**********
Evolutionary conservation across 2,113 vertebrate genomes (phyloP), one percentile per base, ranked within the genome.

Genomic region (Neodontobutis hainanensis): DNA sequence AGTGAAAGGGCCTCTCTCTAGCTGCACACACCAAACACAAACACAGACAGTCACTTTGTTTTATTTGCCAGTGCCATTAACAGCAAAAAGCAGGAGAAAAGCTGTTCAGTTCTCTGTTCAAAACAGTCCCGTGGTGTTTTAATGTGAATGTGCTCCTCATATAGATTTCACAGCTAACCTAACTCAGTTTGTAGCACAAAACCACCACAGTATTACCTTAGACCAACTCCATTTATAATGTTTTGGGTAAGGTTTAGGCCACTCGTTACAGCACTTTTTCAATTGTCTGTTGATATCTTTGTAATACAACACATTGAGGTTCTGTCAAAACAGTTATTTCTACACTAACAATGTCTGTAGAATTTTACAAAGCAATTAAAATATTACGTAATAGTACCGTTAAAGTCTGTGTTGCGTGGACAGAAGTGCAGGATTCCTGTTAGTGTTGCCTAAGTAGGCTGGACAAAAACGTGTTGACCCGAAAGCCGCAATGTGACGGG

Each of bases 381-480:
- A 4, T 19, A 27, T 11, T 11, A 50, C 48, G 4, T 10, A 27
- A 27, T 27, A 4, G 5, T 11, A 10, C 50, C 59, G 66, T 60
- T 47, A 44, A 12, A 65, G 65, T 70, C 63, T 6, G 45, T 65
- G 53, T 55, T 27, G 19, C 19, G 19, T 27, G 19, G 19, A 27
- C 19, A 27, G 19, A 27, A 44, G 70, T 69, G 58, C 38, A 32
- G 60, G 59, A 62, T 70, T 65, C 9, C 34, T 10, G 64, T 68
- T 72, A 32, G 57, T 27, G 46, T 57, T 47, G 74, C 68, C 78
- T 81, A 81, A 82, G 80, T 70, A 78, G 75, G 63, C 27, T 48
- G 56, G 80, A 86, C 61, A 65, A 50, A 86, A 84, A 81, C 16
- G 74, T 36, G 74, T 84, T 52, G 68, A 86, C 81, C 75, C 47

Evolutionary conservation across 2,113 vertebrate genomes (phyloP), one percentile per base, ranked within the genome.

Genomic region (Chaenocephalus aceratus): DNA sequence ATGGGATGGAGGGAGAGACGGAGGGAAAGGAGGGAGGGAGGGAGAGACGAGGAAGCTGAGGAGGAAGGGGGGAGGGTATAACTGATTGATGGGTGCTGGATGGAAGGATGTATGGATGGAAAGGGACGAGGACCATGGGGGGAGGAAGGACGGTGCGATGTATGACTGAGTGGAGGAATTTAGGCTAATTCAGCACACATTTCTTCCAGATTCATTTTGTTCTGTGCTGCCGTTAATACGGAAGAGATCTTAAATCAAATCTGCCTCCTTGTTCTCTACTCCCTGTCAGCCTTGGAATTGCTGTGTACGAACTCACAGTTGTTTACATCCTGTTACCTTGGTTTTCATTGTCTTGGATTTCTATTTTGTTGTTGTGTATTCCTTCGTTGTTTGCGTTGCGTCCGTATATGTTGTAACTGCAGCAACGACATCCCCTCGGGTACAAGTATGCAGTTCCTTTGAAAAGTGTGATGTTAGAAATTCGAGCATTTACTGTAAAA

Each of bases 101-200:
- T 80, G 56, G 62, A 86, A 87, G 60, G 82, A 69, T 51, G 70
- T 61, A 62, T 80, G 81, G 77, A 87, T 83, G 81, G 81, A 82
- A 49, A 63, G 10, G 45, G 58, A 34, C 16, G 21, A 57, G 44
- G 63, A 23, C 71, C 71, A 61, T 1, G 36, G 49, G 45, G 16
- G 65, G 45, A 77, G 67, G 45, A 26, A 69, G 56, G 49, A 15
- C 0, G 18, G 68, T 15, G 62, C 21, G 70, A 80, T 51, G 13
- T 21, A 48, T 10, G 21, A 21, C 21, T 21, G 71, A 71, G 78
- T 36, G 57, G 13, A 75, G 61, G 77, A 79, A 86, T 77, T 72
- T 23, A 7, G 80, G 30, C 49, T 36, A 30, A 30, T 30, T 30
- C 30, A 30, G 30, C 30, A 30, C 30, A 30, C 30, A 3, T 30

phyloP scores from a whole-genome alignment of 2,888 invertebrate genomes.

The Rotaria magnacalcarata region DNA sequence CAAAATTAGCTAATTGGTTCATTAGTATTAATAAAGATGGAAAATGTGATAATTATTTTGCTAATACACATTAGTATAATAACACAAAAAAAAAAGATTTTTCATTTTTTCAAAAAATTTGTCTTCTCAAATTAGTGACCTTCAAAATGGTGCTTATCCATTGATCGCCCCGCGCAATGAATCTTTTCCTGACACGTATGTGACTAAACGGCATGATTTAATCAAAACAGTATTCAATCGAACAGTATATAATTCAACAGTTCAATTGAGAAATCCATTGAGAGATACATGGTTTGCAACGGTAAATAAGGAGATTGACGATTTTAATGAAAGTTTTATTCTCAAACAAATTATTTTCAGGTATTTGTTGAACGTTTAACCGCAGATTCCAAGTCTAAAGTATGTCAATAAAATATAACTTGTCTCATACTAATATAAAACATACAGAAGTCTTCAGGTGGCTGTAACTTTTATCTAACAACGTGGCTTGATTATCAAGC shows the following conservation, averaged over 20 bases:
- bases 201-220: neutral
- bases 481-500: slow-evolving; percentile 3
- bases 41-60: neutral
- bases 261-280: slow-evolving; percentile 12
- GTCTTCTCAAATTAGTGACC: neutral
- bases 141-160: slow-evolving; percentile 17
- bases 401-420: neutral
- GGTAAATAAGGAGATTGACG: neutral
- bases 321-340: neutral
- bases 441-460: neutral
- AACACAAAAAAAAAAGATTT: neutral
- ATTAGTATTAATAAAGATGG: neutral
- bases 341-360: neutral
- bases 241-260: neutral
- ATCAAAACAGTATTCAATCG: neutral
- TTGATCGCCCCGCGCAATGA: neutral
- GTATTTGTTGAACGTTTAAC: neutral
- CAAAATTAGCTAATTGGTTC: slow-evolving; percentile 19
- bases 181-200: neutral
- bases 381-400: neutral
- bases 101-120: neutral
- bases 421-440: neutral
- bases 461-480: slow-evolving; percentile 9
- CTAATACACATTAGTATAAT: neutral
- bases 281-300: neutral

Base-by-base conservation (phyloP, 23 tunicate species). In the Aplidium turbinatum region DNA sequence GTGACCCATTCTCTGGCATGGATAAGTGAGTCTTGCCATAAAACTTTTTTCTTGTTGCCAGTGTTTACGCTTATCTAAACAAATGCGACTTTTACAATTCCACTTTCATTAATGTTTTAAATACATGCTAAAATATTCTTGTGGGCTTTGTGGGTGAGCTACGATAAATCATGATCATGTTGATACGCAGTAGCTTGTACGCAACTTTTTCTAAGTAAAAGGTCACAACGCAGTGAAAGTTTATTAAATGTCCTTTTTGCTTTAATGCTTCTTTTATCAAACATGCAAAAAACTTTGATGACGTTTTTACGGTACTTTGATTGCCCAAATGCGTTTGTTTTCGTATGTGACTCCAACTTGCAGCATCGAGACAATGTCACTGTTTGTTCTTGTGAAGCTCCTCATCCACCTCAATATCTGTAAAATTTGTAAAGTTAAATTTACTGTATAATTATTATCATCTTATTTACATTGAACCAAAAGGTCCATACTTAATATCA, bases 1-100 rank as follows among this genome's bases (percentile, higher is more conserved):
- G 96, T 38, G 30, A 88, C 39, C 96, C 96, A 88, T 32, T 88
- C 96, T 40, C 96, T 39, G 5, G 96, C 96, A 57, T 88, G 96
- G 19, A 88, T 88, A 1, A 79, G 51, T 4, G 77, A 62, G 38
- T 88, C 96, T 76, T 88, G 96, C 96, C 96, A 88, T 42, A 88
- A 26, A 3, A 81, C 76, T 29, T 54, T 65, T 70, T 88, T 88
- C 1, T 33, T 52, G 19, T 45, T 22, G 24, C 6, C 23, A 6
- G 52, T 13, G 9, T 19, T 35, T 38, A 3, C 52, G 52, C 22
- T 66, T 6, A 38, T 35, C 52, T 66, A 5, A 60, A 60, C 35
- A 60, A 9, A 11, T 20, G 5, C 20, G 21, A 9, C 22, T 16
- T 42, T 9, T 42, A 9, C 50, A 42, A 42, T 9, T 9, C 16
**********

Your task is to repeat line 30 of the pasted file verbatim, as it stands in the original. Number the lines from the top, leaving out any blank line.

- bases 481-500: slow-evolving; percentile 3